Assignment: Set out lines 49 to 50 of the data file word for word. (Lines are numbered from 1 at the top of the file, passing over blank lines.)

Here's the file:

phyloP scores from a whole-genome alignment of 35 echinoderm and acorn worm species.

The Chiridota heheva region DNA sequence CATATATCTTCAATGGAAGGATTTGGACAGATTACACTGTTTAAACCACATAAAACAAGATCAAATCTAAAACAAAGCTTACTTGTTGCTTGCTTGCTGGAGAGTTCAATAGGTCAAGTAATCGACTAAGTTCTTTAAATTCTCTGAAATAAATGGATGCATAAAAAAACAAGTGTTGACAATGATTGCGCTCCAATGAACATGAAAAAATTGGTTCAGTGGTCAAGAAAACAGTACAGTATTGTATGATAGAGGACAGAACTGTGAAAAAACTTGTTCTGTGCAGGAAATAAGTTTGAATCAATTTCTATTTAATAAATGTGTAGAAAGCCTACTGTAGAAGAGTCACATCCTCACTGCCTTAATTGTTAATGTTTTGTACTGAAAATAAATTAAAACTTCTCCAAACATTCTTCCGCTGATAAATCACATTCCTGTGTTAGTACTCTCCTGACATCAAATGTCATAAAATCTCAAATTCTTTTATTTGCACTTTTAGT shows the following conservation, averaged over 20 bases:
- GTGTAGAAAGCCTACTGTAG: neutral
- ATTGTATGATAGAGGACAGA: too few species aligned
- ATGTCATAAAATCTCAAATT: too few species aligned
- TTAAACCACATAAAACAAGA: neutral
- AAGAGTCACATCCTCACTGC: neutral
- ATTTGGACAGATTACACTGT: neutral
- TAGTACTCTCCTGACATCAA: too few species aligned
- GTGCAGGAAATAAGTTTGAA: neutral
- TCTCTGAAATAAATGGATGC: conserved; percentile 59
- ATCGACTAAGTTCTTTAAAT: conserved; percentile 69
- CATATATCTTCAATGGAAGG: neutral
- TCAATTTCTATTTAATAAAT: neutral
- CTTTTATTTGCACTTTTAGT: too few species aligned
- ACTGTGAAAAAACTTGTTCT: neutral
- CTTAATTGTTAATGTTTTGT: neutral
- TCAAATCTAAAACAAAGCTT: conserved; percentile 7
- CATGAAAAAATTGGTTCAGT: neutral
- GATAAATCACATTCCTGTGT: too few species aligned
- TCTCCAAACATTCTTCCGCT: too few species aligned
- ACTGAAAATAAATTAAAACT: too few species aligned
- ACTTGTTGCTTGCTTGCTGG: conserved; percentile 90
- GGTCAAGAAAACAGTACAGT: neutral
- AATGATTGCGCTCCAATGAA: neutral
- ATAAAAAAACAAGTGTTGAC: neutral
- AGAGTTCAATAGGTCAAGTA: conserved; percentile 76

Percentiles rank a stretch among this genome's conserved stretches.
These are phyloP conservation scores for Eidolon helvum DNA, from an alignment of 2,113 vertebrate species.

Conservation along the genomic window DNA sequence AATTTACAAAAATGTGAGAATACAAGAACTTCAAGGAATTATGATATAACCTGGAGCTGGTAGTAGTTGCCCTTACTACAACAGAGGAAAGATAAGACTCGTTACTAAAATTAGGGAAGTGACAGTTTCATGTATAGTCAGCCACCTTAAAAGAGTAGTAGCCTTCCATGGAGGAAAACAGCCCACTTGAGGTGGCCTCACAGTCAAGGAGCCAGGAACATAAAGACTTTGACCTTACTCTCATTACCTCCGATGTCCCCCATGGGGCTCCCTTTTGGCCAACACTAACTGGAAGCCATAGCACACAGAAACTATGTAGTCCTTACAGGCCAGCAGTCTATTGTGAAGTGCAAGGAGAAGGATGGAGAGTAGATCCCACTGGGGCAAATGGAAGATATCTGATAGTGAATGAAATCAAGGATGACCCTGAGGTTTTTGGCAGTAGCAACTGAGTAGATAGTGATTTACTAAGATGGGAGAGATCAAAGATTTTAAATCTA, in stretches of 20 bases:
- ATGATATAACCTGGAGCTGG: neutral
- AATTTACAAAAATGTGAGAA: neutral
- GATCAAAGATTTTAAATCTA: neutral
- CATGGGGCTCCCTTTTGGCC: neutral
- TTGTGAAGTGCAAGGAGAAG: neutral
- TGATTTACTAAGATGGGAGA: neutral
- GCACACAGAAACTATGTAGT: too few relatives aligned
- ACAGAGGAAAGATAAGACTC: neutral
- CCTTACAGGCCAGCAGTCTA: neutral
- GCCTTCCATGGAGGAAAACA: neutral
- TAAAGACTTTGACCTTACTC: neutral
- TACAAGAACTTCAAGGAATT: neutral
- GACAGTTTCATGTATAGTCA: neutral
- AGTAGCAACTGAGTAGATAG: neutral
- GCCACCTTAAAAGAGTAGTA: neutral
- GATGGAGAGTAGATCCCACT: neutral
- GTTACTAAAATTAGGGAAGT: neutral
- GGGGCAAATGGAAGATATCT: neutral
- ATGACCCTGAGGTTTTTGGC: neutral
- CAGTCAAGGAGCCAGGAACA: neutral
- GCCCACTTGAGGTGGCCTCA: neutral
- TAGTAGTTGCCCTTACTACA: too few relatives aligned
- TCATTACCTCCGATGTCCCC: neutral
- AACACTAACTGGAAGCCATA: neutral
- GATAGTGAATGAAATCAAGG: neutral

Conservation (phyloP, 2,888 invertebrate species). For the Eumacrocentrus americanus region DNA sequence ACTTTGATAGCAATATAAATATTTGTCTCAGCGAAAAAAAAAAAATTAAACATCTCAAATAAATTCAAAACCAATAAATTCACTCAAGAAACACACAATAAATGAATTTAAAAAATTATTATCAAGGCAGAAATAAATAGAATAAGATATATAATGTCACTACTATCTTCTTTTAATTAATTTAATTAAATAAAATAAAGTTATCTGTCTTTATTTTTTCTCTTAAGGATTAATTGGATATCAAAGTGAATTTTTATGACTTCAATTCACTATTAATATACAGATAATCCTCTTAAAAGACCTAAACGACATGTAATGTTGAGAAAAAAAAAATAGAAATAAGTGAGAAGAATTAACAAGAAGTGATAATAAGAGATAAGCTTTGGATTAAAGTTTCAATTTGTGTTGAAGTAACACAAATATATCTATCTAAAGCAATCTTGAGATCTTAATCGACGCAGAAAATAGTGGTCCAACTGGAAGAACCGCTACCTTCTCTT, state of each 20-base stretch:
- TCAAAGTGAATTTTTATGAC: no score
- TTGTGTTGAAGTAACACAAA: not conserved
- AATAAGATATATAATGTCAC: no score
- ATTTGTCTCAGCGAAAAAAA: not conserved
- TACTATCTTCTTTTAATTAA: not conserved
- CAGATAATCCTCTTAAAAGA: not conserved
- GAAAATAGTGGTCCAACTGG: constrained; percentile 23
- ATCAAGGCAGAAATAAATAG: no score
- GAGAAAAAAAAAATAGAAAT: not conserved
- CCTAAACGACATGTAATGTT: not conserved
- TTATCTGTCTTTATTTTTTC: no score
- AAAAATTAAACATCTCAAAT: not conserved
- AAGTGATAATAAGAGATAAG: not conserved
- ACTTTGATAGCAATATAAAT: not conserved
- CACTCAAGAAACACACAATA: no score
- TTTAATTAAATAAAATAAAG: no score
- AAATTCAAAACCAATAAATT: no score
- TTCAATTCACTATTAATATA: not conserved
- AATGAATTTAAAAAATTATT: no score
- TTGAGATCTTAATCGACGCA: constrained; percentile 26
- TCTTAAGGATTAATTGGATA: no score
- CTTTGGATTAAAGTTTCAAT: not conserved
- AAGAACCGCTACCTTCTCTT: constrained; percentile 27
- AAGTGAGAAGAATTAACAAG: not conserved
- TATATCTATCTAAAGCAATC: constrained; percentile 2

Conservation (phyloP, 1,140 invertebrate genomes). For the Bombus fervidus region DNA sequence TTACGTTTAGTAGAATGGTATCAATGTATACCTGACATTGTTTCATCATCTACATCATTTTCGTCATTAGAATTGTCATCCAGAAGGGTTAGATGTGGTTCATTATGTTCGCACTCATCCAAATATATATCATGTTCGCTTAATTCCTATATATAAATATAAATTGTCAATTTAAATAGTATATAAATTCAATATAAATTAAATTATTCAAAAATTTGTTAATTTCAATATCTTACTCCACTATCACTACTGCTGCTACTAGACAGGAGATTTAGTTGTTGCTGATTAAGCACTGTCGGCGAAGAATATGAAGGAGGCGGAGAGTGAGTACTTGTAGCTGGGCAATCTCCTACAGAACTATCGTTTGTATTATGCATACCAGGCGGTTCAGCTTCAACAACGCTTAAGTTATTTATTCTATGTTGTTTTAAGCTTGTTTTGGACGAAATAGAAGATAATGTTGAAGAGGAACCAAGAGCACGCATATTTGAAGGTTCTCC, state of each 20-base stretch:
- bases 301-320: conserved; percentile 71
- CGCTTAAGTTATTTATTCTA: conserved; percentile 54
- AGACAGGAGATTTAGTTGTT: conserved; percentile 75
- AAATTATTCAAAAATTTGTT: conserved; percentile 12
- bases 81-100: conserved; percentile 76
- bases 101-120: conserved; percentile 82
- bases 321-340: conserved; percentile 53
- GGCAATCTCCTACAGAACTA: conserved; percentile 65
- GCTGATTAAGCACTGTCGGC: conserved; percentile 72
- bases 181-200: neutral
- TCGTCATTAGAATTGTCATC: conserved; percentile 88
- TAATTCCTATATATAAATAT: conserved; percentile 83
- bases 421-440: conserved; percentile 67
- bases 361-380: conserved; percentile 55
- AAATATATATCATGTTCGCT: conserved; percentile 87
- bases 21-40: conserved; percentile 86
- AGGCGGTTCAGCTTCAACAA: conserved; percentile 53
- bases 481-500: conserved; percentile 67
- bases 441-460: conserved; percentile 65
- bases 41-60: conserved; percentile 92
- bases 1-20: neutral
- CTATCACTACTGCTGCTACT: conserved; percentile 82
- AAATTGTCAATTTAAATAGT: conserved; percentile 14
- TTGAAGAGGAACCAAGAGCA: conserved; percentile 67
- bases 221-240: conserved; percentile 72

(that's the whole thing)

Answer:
- ATGACCCTGAGGTTTTTGGC: neutral
- CAGTCAAGGAGCCAGGAACA: neutral